Cowboy poetry is one of my efforts. I do my best, but sometimes when I am in the corn belt or entertaining the Western Pistachio Growers, I’m asked why I don’t do more farmer poetry.
I try to explain to them that cowboy poetry is about wrecks – horse wrecks, cow wrecks, sheep wrecks, dog wrecks, financial wrecks, Tyrannosaurus wrecks – the never-ending wrecks.
For instance, when someone tells a story about a horse buckin’ over the haystack and dumping the cowboy into the pig pen, or a rancher missing a cow in the chute and then getting run over while he’s trying to check her teeth, or the vet wrapping the calving chain over his wrist then looping the other end over the nearly-born calf’s feet followed by the inevitable escape, or the mama cow chasing the cowboy around the pickup and through the cab whilst he tries to ear tag said calf … everybody listening is laughing their heads off!
For some reason a cowboy getting bucked off or run over, plowed down, drug through the cattails, trampled, stomped or butted, is funny! I’m not sure why. I can think of two possible explanations:
1. the Cowboy Mentality
2. the cow herself
The Cowboy Mentality is an attitude, a view of life, an ability to focus so intently on one thing that other parts of the picture are blocked out. Like he’s standing on a railroad track at night, concentrating on the headlamp so hard he does not see the locomotive behind it!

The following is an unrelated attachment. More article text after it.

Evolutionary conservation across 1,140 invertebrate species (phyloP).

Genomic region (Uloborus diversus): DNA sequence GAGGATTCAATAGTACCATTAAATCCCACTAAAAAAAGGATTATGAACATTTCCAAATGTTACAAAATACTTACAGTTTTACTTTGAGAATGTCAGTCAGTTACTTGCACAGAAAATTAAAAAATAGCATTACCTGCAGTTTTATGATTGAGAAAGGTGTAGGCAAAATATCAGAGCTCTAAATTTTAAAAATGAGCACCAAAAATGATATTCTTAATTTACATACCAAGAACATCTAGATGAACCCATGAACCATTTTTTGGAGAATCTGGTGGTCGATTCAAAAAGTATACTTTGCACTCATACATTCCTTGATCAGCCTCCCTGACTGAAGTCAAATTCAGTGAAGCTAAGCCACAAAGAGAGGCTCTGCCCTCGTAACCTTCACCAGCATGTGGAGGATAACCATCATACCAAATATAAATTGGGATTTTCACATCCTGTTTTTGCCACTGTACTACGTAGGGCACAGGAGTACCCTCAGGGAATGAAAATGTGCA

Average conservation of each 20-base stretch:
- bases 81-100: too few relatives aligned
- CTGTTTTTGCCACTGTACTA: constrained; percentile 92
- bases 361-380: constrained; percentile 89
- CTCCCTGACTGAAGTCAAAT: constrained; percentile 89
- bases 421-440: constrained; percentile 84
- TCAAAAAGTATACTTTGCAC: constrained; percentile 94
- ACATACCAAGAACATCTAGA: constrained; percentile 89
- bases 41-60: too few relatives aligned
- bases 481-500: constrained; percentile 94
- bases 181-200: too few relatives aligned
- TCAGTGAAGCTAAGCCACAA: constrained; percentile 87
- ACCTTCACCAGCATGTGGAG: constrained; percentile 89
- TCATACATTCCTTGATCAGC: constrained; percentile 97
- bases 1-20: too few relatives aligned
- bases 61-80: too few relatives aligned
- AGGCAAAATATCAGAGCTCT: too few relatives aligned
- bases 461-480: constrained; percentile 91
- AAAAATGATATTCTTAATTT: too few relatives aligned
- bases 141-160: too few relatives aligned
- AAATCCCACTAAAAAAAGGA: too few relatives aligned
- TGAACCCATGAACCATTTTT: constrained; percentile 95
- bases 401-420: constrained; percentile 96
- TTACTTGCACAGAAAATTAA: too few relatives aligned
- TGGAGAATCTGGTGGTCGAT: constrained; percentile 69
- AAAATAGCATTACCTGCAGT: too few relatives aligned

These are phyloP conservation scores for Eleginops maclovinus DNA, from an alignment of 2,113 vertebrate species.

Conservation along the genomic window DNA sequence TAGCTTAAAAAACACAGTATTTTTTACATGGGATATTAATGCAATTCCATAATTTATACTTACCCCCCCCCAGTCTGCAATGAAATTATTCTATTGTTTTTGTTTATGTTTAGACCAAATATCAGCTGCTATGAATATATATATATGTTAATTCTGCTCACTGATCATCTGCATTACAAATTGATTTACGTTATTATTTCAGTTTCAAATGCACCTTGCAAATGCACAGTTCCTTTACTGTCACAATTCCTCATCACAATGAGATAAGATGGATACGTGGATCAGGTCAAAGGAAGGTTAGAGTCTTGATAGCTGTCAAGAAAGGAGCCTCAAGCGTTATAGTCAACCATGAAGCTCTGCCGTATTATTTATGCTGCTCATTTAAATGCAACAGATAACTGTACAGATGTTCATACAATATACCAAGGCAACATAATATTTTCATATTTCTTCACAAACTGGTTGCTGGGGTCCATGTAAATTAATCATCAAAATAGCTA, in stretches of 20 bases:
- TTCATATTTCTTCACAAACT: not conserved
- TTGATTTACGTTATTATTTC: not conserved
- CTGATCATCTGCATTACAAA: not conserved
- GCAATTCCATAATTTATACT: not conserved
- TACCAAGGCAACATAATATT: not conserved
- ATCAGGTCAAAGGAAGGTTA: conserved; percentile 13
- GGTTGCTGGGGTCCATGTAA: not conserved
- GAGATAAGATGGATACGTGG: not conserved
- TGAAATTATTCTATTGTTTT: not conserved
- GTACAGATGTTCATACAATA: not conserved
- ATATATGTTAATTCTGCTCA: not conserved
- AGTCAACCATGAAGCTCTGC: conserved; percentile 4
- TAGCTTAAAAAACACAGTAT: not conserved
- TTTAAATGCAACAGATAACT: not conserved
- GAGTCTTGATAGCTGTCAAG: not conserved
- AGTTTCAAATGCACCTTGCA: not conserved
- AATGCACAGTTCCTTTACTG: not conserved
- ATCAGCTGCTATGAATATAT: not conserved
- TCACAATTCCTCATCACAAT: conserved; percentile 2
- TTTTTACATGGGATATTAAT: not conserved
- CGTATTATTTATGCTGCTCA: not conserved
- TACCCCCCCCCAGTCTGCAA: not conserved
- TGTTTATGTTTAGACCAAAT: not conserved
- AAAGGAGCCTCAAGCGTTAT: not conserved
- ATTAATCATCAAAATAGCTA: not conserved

This tunnel-vision Cowboy Mentality makes it feasible for cowboys to step right into an obvious trap that others would normally avoid. It often starts with the cowboy saying, “Whataya mean I can’t ride that horse?” or “Go ahead and let off on the squeeze, I think I can hold her!” or “Don’t worry, dogs really like me.”
Then you mix this mentality with the humble cow. There is a fine line between the “Fight or Flight” behavioral mechanism in the bovine. But the cowboy always seems to be straddling the divide with a leg on either side when the cow makes her decision – Fight or Flight? Either way, the cowboy gets run over, so it all works out.
Thus, it’s the idea that one of God’s dumbest creatures seems to regularly outwit our cowboy hero, and that makes it funny.
On the other hand, farmer wrecks are always about machinery. Hanging your Carhartt coverall sleeve in the PTO and being stripped naked in a nanosecond or getting run down by a robotic-controlled chemical-spraying drone, doesn’t really elicit large guffaws.
So that’s why I don’t write more farmer poetry. Of course, there’s always the one about the farmer’s daughter! PD